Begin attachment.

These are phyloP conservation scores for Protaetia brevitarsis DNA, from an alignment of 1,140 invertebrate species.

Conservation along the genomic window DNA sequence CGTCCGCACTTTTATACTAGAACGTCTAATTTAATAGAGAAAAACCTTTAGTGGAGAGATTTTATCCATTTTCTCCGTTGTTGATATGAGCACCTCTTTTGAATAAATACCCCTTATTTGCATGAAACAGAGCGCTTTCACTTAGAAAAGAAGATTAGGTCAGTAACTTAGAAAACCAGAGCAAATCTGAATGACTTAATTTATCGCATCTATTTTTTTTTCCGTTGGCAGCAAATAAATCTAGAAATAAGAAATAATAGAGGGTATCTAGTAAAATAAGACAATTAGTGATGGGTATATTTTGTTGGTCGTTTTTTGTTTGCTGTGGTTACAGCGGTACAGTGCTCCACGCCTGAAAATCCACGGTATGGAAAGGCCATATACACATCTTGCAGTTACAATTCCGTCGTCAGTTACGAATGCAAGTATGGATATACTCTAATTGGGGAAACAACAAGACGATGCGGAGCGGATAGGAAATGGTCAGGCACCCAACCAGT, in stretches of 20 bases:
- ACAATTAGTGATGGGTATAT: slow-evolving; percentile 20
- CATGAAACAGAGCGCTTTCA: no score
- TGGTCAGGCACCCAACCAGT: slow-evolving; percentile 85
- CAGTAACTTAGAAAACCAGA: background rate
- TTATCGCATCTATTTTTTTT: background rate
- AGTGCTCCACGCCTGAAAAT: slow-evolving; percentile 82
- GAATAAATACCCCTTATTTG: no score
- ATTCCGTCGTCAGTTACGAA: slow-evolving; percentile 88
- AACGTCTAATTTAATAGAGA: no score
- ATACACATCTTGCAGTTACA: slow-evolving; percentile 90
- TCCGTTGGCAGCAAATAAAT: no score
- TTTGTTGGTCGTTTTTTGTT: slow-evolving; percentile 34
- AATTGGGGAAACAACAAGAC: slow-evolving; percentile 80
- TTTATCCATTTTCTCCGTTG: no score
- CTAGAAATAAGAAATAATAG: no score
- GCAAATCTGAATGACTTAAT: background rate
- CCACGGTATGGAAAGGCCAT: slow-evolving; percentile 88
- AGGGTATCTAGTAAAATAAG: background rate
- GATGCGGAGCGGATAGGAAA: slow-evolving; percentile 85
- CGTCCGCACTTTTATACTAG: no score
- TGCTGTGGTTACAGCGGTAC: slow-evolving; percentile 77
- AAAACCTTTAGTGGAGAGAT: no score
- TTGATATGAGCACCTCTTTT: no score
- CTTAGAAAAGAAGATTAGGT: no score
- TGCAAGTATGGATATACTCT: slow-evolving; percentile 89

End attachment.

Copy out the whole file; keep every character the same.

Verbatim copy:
These are phyloP conservation scores for Protaetia brevitarsis DNA, from an alignment of 1,140 invertebrate species.

Conservation along the genomic window DNA sequence CGTCCGCACTTTTATACTAGAACGTCTAATTTAATAGAGAAAAACCTTTAGTGGAGAGATTTTATCCATTTTCTCCGTTGTTGATATGAGCACCTCTTTTGAATAAATACCCCTTATTTGCATGAAACAGAGCGCTTTCACTTAGAAAAGAAGATTAGGTCAGTAACTTAGAAAACCAGAGCAAATCTGAATGACTTAATTTATCGCATCTATTTTTTTTTCCGTTGGCAGCAAATAAATCTAGAAATAAGAAATAATAGAGGGTATCTAGTAAAATAAGACAATTAGTGATGGGTATATTTTGTTGGTCGTTTTTTGTTTGCTGTGGTTACAGCGGTACAGTGCTCCACGCCTGAAAATCCACGGTATGGAAAGGCCATATACACATCTTGCAGTTACAATTCCGTCGTCAGTTACGAATGCAAGTATGGATATACTCTAATTGGGGAAACAACAAGACGATGCGGAGCGGATAGGAAATGGTCAGGCACCCAACCAGT, in stretches of 20 bases:
- ACAATTAGTGATGGGTATAT: slow-evolving; percentile 20
- CATGAAACAGAGCGCTTTCA: no score
- TGGTCAGGCACCCAACCAGT: slow-evolving; percentile 85
- CAGTAACTTAGAAAACCAGA: background rate
- TTATCGCATCTATTTTTTTT: background rate
- AGTGCTCCACGCCTGAAAAT: slow-evolving; percentile 82
- GAATAAATACCCCTTATTTG: no score
- ATTCCGTCGTCAGTTACGAA: slow-evolving; percentile 88
- AACGTCTAATTTAATAGAGA: no score
- ATACACATCTTGCAGTTACA: slow-evolving; percentile 90
- TCCGTTGGCAGCAAATAAAT: no score
- TTTGTTGGTCGTTTTTTGTT: slow-evolving; percentile 34
- AATTGGGGAAACAACAAGAC: slow-evolving; percentile 80
- TTTATCCATTTTCTCCGTTG: no score
- CTAGAAATAAGAAATAATAG: no score
- GCAAATCTGAATGACTTAAT: background rate
- CCACGGTATGGAAAGGCCAT: slow-evolving; percentile 88
- AGGGTATCTAGTAAAATAAG: background rate
- GATGCGGAGCGGATAGGAAA: slow-evolving; percentile 85
- CGTCCGCACTTTTATACTAG: no score
- TGCTGTGGTTACAGCGGTAC: slow-evolving; percentile 77
- AAAACCTTTAGTGGAGAGAT: no score
- TTGATATGAGCACCTCTTTT: no score
- CTTAGAAAAGAAGATTAGGT: no score
- TGCAAGTATGGATATACTCT: slow-evolving; percentile 89